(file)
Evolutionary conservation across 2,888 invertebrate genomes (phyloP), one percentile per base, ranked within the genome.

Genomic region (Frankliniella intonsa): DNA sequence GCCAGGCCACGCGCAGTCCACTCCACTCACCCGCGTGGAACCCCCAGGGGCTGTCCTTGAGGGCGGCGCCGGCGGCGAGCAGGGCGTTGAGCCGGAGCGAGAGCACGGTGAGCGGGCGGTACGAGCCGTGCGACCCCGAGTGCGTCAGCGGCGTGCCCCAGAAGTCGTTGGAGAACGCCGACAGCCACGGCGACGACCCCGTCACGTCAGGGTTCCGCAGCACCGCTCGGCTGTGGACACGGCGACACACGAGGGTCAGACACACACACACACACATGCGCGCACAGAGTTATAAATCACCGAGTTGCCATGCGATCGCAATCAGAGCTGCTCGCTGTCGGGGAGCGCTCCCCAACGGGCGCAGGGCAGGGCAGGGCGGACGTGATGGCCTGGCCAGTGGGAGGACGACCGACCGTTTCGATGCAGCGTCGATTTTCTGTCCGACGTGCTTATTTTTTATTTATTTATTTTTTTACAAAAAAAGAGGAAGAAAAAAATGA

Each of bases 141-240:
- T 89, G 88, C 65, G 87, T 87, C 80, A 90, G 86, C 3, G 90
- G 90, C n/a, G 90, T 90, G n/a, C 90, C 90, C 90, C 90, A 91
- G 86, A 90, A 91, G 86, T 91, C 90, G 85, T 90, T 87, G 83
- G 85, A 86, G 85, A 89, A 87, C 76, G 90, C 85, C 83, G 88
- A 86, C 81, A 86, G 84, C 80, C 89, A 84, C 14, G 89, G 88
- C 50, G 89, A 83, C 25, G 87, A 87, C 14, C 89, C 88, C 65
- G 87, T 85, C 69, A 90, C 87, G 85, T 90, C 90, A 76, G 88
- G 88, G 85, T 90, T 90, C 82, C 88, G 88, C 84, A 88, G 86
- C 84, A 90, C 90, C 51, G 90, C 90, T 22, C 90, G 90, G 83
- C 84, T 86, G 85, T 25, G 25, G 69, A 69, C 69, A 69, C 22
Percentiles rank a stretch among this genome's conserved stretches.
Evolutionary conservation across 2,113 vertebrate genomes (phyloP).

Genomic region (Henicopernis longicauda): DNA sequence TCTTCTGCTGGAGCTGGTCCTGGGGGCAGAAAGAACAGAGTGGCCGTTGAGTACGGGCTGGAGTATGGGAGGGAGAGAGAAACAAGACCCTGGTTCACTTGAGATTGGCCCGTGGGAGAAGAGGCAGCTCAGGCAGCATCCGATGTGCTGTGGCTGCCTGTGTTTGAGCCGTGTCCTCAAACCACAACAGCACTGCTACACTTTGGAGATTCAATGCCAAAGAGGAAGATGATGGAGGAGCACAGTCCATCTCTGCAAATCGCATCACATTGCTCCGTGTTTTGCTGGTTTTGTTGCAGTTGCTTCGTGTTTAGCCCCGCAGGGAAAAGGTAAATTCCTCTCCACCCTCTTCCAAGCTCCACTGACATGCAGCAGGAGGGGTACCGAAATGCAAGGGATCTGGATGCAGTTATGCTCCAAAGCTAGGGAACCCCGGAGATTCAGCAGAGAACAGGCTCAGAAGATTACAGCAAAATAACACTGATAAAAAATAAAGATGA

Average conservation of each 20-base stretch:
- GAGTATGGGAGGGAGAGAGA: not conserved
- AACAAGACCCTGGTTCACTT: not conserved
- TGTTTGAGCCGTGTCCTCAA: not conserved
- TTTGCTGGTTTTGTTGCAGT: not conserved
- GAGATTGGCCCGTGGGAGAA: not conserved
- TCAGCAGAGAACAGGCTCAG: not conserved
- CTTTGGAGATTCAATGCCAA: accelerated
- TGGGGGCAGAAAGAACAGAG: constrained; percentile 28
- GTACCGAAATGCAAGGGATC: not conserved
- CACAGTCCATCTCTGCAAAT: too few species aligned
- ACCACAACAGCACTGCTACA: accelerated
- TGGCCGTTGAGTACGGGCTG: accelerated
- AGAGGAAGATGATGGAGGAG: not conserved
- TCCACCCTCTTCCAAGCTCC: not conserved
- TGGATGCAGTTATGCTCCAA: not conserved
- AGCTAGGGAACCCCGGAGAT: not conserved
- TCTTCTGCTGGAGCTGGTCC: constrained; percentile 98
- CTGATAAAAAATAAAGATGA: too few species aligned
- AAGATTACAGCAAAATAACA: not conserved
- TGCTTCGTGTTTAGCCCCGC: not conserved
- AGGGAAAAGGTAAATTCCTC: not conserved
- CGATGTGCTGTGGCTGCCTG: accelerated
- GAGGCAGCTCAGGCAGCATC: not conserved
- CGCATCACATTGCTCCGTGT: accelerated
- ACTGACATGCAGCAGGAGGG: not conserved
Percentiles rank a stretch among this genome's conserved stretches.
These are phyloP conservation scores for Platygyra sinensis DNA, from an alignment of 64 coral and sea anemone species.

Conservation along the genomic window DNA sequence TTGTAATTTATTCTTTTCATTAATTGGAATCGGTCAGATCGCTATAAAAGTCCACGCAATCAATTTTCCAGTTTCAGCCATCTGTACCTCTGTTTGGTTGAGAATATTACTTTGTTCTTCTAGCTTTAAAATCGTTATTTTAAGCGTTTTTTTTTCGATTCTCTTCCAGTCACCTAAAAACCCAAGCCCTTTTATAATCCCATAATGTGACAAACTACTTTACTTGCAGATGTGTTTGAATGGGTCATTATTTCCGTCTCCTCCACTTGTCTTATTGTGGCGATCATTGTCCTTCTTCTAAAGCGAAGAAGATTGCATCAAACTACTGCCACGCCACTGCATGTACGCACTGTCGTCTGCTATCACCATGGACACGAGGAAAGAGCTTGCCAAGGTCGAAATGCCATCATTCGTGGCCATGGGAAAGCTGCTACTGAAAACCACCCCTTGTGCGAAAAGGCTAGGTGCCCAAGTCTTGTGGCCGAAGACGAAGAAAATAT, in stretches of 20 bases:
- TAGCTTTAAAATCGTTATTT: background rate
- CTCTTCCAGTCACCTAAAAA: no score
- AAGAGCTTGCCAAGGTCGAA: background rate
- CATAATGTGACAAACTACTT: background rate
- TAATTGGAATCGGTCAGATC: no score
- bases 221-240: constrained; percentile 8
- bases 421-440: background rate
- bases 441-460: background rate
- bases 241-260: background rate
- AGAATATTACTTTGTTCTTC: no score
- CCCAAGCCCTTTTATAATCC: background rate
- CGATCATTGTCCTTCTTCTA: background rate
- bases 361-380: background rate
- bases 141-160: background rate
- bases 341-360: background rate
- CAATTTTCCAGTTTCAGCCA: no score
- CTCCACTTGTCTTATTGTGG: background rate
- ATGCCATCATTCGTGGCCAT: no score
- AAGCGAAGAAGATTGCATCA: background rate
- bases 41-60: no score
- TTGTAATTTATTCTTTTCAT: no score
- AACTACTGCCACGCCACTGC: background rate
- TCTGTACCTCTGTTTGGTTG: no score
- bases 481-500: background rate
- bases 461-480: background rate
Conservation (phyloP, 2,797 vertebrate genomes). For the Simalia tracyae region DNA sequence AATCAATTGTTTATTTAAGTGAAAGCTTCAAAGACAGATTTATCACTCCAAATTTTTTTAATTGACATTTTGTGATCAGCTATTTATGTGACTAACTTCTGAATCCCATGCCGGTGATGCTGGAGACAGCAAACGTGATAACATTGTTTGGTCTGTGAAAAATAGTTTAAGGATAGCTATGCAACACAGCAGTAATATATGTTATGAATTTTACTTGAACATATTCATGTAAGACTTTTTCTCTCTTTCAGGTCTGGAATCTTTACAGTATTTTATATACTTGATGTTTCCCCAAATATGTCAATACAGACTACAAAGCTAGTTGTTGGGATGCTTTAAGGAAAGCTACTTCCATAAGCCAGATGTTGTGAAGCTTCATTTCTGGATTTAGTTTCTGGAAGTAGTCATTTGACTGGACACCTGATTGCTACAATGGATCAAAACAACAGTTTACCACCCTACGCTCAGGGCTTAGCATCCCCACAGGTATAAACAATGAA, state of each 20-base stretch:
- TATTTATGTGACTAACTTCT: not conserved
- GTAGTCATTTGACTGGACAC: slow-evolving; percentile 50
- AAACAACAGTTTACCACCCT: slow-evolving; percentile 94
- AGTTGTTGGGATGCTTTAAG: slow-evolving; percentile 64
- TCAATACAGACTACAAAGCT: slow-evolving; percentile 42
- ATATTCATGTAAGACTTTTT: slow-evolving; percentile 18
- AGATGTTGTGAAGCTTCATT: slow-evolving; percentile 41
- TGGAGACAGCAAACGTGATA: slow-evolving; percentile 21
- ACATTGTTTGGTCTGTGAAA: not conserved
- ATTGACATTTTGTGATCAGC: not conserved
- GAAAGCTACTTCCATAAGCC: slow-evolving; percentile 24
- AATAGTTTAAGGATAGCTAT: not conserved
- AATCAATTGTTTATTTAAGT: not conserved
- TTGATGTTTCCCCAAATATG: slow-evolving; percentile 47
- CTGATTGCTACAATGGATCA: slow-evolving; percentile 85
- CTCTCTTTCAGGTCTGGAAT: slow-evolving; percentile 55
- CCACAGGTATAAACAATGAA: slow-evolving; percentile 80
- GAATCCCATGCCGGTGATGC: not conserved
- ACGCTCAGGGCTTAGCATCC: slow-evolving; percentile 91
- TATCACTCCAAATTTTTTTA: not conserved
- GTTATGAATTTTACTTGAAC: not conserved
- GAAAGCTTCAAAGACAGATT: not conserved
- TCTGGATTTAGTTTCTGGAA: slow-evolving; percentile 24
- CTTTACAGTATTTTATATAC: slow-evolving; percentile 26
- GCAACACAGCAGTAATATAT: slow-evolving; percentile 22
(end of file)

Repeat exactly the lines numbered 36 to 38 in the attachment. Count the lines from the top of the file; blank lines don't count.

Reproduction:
- AAGATTACAGCAAAATAACA: not conserved
- TGCTTCGTGTTTAGCCCCGC: not conserved
- AGGGAAAAGGTAAATTCCTC: not conserved